16 October 2017

    Is being invested too conservatively costing you?

    We take a look at how much of a difference it can really make

    It’s generally accepted that one of the most important decisions you can make about your KiwiSaver account, or any long term savings plan for that matter, is how your money is invested. The mix of cash, fixed interest, property, infrastructure and shares has a direct influence on the risk and reward you’re likely to experience in years ahead, and of course, your retirement pot.

    This mix of investments should align with your investing horizon, appetite for ups and downs along the way and your goals. Sounds logical but from our own experience we know many members are not in the most appropriate fund for them. Typically, KiwiSaver members are invested too conservatively which means they are potentially missing out on thousands of dollars in retirement.

    There can be many reasons for this. Some people are naturally risk averse so err on the side of caution. For people who have never invested before, choosing a fund is something they’ve never had to do before so it may be daunting. There’s also another group of people who have simply been defaulted into KiwiSaver (their money is regulated to be invested conservatively) and not actively sought out the most appropriate fund for them.

    So what’s the cost of being invested too conservatively? Quite simply, a lot. And this is particularly evident over the longer term.

    Over the long term, the power of compounding returns really works for you. This is where you not only earn money on what you have saved but also on your investment earnings along the way. Even a small increase in the average annual return on your savings makes a significant difference to the value of those savings when you retire.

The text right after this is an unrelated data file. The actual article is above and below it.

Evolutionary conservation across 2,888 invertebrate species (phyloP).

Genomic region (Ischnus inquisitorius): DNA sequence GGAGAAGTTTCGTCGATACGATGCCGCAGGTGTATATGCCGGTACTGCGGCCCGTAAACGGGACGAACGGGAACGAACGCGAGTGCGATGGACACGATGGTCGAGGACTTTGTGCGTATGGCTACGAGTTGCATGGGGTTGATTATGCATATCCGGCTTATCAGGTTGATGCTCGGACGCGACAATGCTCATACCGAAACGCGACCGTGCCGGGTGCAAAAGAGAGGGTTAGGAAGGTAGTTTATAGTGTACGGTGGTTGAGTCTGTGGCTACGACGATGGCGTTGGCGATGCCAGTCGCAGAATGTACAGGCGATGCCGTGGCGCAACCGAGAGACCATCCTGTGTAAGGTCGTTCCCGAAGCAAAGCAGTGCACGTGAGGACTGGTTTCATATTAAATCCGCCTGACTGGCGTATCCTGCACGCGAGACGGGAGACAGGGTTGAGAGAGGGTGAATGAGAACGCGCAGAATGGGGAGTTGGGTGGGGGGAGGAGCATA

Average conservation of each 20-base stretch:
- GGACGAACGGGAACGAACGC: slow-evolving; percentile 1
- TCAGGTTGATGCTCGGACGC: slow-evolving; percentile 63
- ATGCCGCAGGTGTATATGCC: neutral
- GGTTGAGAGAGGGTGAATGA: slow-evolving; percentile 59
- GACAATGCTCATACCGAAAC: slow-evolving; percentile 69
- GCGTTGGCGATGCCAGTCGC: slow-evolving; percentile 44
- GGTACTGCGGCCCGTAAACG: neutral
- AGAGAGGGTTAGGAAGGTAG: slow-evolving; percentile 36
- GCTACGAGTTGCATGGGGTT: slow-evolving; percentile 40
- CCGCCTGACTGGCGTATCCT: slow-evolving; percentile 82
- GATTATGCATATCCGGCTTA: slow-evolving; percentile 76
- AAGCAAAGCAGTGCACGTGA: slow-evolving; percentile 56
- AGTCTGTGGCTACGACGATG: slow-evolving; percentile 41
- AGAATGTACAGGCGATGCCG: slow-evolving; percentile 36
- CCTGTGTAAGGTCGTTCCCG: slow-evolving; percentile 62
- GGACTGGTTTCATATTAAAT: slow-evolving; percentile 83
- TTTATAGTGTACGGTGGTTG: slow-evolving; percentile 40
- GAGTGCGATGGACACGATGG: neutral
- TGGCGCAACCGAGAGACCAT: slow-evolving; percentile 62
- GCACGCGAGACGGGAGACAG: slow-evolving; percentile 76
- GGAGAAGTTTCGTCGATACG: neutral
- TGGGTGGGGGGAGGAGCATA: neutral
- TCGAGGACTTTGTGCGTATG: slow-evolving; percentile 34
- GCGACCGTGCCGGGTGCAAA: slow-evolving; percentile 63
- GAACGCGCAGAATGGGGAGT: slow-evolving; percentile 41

In the following example, employee, employer and government contributions are the same but the annual difference in return is 2%. Now, over one year 2% may not sound like a lot or worth worrying about but it’s over the long term through the power of compounding returns that 2% turns into some serious moolah; in this case more than $100K. $100K goes a long way and can make a big difference to your retirement plans.

    Of course, it’s important you are comfortable taking on some extra risk in order to be rewarded with higher returns. The longer your investment timeframe, the more you may be comfortable with an investment strategy that consists of more growth assets, such as shares. We think growth assets are important, as most KiwiSaver members have a long time to save for their retirement. Historically, investing in growth assets has produced better long term returns than investing in other asset classes, minimising the impact of inflation over time on your savings.

    However, if you are nearing retirement or saving for a first home, you may want to have a more conservative investment approach. Income assets such as cash and fixed interest typically produce more stable returns in the short term.

    If you haven’t revisited how your KiwiSaver account is invested recently, there’s no better time than now. Take the first step and complete our investor profile questionnaire.

    Results are simulated in this chart. This analysis assumes an investor starts saving on 1 June 2016 at age 23 with an annual salary of $35,000. Their salary rises steadily at 3.5%pa until at age 65 they retire. Of this salary they contribute an after-tax 3% to their KiwiSaver scheme and their employer contributes a before-tax 3%. The employer’s contributions remain subject to contribution tax at current rates (see ird.govt.nz). KiwiSaver Member Tax Credits of $521.43 per year are received throughout each period. No withdrawals are made.

    Two investment return assumptions are presented. One is an assumed return of 4% after tax and fees each year. The other is an assumed return of an additional 2%, making a total return of 6% after tax and fees each year. All portfolio amounts are shown in today’s dollar terms.

    By presenting portfolio amounts in today’s dollar terms, we have stripped out the impact of inflation from the results, so as to compare purchasing power at retirement with today’s prices for goods and services. Inflation is assumed to average 2%.